The best way to force poor throws out of a quarterback is to apply pressure. Doesn’t matter how tough someone is, he’ll get scared if 300-pound men are in his face on every play. That means you blitz hard, and blitz often. The standout Packer secondary allows Capers to blitz with little loss in coverage ability.

I also saw some offensive issues. The Vikings have an excellent defensive line. That means you give your quarterback extra protection against them. The Minnesota secondary is that team’s liability, especially with its best player, Antoine Winfield, out due to to injury.

That means that keeping an extra player in to block, who could otherwise be an open receiver, comes at a small price. The Packers did little to max-protect, and little to pick on a depleted secondary.

The lack of protection meant Aaron Rodgers was limping by the end of the game. That could hurt the team well beyond this game.

But these things happen all the time, even to good teams. Why does this one still sting?

Chalk it up to cognitive dissonance. I still can’t forget how much Brett Favre has done for the Packers. It still outweighs how much he’s done to the Packers in the two times he’s beaten them. His contributions to Green Bay go well beyond his hall-of-fame statistics and durability. Those would be quite enough on their own.

His presence made the rest of the team better. Having Brett Favre at quarterback was what allowed the Packers to convince marquee free agents like Reggie White to put on the green and gold.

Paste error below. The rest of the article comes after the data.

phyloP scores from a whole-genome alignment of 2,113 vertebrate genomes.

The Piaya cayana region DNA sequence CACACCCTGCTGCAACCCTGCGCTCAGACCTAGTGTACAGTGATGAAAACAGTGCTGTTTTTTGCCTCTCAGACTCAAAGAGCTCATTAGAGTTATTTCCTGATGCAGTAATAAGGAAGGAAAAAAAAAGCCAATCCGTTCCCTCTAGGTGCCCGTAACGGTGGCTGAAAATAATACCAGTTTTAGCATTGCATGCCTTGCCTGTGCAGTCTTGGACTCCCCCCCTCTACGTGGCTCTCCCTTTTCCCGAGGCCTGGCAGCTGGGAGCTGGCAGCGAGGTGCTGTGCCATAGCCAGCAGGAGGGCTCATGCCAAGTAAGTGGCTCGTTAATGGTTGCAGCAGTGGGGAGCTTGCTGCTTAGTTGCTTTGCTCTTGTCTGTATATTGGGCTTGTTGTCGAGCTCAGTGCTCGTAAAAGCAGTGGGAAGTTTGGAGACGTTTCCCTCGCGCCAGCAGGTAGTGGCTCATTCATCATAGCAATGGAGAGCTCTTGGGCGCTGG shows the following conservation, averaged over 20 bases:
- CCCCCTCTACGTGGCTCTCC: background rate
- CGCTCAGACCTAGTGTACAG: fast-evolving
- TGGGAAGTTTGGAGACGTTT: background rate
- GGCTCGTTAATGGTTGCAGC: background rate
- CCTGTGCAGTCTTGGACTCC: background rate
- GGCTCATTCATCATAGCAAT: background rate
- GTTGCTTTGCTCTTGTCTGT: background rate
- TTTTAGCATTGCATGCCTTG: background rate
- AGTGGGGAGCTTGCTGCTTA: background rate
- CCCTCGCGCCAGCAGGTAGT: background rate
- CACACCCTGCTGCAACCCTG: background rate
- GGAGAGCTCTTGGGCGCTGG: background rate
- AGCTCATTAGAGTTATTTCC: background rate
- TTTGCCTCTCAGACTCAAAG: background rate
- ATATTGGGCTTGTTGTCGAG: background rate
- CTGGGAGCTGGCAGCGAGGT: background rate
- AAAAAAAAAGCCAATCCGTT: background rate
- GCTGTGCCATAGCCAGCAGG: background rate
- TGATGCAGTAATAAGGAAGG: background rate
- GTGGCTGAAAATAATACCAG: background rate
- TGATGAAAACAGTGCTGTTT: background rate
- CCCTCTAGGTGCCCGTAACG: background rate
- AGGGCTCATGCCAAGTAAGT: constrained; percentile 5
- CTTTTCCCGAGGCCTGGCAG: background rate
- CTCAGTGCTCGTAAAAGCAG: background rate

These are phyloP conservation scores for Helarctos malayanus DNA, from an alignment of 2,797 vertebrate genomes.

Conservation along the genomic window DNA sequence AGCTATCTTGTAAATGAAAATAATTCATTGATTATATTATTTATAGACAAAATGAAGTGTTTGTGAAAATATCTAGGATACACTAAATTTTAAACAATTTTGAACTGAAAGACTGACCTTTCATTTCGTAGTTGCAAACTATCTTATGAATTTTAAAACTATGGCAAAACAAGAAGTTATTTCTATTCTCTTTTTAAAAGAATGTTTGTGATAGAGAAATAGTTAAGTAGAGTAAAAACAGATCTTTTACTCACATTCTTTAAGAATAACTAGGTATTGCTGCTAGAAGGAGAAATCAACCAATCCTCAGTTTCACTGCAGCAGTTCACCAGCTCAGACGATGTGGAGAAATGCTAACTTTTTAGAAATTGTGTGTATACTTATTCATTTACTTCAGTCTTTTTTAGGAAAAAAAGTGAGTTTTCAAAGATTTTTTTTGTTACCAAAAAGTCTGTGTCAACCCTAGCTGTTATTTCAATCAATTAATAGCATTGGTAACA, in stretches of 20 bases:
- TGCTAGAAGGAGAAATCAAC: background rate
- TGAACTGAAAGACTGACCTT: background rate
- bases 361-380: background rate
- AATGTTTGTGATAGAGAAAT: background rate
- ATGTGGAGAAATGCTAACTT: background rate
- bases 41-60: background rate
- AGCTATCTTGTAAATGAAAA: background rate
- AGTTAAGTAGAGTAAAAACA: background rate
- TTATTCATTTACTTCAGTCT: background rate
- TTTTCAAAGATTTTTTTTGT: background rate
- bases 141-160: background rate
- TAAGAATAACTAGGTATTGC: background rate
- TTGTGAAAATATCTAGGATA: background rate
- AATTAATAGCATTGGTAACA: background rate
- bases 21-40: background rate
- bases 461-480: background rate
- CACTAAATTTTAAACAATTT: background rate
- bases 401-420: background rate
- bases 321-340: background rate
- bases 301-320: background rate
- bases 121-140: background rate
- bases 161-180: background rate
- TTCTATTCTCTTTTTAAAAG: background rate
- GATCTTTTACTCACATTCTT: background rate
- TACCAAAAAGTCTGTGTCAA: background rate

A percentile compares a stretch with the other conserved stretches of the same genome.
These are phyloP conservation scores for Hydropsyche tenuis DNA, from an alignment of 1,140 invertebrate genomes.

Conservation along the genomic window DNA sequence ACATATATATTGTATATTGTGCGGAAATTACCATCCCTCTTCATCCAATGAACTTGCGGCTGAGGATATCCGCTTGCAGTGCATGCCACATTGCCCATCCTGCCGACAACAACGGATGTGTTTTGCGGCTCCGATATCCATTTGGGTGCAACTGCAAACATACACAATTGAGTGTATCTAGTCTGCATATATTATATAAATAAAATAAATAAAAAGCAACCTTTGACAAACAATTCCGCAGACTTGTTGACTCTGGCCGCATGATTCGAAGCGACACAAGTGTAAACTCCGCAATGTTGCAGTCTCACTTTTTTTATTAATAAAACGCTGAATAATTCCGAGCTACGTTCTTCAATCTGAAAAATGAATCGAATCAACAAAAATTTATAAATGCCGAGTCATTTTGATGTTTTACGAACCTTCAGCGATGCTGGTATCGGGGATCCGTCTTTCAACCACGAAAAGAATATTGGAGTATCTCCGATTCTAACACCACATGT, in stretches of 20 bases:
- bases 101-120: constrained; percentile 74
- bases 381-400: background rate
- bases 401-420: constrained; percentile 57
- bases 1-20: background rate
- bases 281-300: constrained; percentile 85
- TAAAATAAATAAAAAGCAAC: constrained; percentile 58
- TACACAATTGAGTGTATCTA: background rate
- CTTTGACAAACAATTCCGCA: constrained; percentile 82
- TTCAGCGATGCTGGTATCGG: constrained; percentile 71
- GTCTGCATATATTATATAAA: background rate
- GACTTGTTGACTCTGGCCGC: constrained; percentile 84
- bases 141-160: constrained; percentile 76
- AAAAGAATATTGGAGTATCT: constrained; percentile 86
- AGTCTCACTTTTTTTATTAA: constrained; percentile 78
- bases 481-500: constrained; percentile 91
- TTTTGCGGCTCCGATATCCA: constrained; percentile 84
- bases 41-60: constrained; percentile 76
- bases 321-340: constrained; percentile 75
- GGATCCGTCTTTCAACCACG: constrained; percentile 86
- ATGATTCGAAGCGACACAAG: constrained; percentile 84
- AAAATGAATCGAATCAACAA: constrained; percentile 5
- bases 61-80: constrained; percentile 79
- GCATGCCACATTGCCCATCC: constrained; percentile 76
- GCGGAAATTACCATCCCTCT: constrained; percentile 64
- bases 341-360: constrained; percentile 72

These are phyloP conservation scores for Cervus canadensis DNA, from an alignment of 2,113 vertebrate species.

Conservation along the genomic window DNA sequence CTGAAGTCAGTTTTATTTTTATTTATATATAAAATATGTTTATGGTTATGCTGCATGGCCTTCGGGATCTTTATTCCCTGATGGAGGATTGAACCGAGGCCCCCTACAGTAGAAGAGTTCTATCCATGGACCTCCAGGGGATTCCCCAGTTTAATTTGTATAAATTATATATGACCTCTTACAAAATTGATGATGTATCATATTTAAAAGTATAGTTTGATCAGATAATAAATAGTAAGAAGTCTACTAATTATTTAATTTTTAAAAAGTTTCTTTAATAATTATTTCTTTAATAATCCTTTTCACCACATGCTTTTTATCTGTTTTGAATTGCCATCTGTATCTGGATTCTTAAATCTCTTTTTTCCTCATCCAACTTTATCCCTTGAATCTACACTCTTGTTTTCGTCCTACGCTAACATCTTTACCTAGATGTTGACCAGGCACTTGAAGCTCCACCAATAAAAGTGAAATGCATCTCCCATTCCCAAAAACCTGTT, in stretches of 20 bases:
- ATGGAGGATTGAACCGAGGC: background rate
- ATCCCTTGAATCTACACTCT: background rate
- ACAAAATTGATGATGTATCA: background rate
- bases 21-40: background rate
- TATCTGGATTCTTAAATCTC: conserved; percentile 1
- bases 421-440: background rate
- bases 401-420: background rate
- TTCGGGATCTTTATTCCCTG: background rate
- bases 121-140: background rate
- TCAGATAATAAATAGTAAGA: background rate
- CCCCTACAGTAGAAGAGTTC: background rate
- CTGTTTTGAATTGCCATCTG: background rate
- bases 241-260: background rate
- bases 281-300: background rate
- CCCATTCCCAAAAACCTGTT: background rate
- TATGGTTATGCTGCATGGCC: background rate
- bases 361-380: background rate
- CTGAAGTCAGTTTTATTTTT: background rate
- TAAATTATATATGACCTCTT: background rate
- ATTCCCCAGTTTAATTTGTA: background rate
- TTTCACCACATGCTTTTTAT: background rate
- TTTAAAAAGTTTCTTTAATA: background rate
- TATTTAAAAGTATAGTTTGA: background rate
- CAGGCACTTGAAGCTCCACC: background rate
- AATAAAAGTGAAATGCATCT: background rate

The team was a mediocrity from the end of the Lombardi/Starr era until Favre ambled in. That’s more than two decades. An entire generation.  Nobody wanted to play there. The weather is enough of a turn-off for most people. But if the team is perpetually bad, why bother signing with them? Players play to win, not to lose and be cold.

Then along came Brett. All of a sudden playoff appearances became a regularity. In Brett’s 16 years in Green Bay, the team only had one losing season. That’s unheard of. People like Reggie White and Charles Woodson came to to Green Bay of their own free will. The team was competitive every year. What a treat for Packer fans resigned to seeing loss after loss.

Brett Favre made Green Bay relevant again. How many players can do that for a team? That’s the real reason why Brett was so loved by his fans. Yes, he has a colorful personality and a compelling life story. If he wasn’t a winner, nobody would care.

That’s why it’s not the loss that bothers me so much. It’s been more than ten minutes by now. Heck, I’m a Brewer fan. I learned at an early age to let losses roll off my back like so much water off a duck’s back.

No, this one hurts because the person who brought my favorite team out of the NFL’s basement was working his hardest to throw it back down there. And without him, the Packers may well have never left it. How do you root against someone who did that for you? Cognitive dissonance at its finest.